The development of deep learning techniques has significantly increased the ability of computers to mitigate the security of existing captcha schemes. In this work, the authors introduce advCAPTCHA, a practical adversarial captcha generation system that can defend against deep learning-based captcha solvers--and deploy it on a large-scale online platform with near billion users.
Practical Recommendations for Stronger, More Usable Passwords Combining Minimum-strength, Minimum-length, and Blocklist Requirements
Joshua Tan, Lujo Bauer, Nicolas Christin, Lorrie Faith Cranor, Carnegie Mellon University
Multiple mechanisms exist to encourage users to create stronger passwords, but there is little definitive, scientific guidance on how these mechanisms should be combined and configured to best effect. Through two online experiments, the authors evaluated combinations of minimum-length and character-class requirements, blocklists, and a minimum-strength requirement that requires passwords to exceed a strength threshold according to neural-network-driven password-strength estimates. The results lead to concrete recommendations for policy configurations that produce a good balance of security and usability.
Impersonation-as-a-Service: Characterizing the Emerging Criminal Infrastructure for User Impersonation at Scale
Michele Campobasso, Luca Allodi, Eindhoven University of Technology
This paper provides evidence of an emerging criminal infrastructure enabling impersonation attacks at scale. Impersonation-as-a-Service (ImpaaS) allows attackers to systematically collect and enforce user profiles (consisting of user credentials, cookies, device and behavioral fingerprints, and other metadata) to circumvent risk-based authentication system and effectively bypass multi-factor authentication mechanisms. Researchers analyzed the operation of a large, invite-only, Russian ImpaaS platform providing user profiles for more than 260,000 Internet users worldwide.
Pre- and Post-Conference Workshops (Partial List)
For a full list of workshops, visit the CCS 2020 Workshops Page
13th ACM Workshop on Artificial Intelligence and Security (AISec)
The AISec workshop is the leading venue for presenting and discussing new developments in the intersection of security and privacy with AI and machine learning. Recent years have seen a dramatic increase in applications of artificial intelligence, machine learning, and data mining to security and privacy problems. The use of AI and ML in security-sensitive domains, in which adversaries may attempt to mislead or evade intelligent machines, creates new frontiers for security research. The recent widespread adoption of deep learning techniques, whose security properties are difficult to reason about directly, has only added to the importance of this research.
2020 Cloud Computing Security Workshop (CCSW)
This workshop will explore cloud-based security concerns. Clouds and massive-scale computing infrastructures are starting to dominate computing and will likely continue to do so for the foreseeable future. Major cloud operators are now comprising millions of cores hosting substantial fractions of corporate and government IT infrastructure. CCSW is the world's premier forum, bringing together researchers and practitioners in all security aspects of cloud-centric and outsourced computing.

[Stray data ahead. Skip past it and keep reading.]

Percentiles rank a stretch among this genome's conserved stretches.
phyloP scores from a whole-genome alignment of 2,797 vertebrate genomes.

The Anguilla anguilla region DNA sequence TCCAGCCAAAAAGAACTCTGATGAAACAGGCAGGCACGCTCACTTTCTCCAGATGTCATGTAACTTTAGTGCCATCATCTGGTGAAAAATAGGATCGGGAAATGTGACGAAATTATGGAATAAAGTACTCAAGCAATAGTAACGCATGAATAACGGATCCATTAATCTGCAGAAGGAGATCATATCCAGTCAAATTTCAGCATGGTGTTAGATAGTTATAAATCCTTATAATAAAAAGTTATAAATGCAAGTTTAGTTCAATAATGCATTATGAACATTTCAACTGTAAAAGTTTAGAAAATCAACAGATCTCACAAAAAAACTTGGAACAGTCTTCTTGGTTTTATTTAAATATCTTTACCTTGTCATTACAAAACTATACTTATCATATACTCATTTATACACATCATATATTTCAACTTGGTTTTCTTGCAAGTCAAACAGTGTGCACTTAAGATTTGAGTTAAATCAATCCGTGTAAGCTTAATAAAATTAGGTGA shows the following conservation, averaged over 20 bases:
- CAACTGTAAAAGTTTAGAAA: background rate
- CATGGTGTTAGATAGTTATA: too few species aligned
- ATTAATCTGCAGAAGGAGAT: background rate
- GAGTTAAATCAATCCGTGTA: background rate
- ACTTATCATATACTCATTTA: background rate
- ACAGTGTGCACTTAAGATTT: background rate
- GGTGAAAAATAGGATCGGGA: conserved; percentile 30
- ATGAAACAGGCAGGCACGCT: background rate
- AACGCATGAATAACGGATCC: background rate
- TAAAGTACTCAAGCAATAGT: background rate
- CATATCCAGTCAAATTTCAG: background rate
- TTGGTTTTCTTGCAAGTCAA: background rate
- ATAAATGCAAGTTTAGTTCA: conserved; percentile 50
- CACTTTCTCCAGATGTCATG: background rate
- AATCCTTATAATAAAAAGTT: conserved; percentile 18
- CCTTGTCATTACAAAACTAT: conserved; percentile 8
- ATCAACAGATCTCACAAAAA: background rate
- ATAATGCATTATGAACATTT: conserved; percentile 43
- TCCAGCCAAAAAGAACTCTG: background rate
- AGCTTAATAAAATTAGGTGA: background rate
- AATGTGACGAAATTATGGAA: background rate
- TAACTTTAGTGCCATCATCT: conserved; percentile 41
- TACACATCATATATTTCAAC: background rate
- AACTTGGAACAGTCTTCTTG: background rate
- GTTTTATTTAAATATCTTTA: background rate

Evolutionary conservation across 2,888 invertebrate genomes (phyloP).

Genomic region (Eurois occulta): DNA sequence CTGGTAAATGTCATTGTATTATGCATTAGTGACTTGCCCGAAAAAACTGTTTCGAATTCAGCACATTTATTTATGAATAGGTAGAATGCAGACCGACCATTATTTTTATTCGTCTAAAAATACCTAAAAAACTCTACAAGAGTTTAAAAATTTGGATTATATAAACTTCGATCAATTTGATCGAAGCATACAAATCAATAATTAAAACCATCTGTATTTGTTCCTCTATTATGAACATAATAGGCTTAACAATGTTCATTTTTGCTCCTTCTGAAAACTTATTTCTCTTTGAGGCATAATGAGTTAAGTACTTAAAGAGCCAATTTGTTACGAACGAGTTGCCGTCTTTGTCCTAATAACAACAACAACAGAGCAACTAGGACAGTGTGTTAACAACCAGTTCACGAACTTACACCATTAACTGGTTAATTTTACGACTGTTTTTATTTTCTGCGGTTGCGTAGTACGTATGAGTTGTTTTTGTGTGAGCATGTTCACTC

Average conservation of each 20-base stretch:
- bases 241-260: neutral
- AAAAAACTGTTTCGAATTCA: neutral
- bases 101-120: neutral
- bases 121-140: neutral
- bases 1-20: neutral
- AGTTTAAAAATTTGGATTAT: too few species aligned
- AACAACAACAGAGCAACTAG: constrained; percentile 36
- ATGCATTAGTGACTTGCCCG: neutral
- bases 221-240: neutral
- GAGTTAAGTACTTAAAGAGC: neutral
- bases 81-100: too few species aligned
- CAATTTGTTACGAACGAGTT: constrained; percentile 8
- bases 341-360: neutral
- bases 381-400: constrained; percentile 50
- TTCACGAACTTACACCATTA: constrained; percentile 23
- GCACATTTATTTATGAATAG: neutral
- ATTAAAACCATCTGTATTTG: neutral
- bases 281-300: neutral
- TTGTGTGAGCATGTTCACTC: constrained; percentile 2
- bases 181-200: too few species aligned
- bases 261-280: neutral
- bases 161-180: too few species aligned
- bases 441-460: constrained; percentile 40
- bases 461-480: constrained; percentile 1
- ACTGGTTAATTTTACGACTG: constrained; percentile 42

18th Workshop on Privacy in the Electronic Society (WPES)
The goal of this workshop is to discuss the privacy problems that result as well as their solutions. The Information Revolution has thoroughly transformed society. One of the major implications of this technological shift has been a massive increase in the collection, sharing, and analysis of personal data. The workshop features research from academia, government, and industry on all theoretical and practical aspects of electronic privacy, as well as experimental studies of fielded systems, and systematization of knowledge (SoK) submissions.
7th ACM Workshop on Moving Target Defense (MTD)
The workshop brings together researchers from academia, government, and industry to report on the latest research efforts on moving-target defense, and to have productive discussion and constructive debate on this topic. The static nature of current computing systems has made them easy to attack and hard to defend. Adversaries have an asymmetric advantage in that they have the time to study a system, identify its vulnerabilities, and choose the time and place of attack to gain the maximum benefit. The idea of moving-target defense (MTD) is to impose the same asymmetric disadvantage on attackers by making systems random, diverse, and dynamic and therefore harder to explore and predict.
2nd Workshop on Cyber-Security Arms Race (CYSARM)
Cybersecurity is a complex ecosystem that is based on several contradicting requirements. For this reason, it is often defined as an arms race between attackers and defenders: The goal of the CYSARM workshop is to foster collaboration and discussion among cyber-security researchers and practitioners to better understand the various facets and trade-offs of cybersecurity and how new security technologies and algorithms might impact the security of existing or future security models.
The mission of the ACM Special Interest Group on Security, Audit and Control is to develop the information security profession by sponsoring high quality research conferences and workshops. SIGSAC conferences address all aspects of information and system security, encompassing security technologies, secure systems, security applications, and security policies.
ACM, the Association for Computing Machinery, is the world's largest educational and scientific computing society, uniting educators, researchers and professionals to inspire dialogue, share resources and address the field's challenges. ACM strengthens the computing profession's collective voice through strong leadership, promotion of the highest standards, and recognition of technical excellence. ACM supports the professional growth of its members by providing opportunities for life-long learning, career development, and professional networking.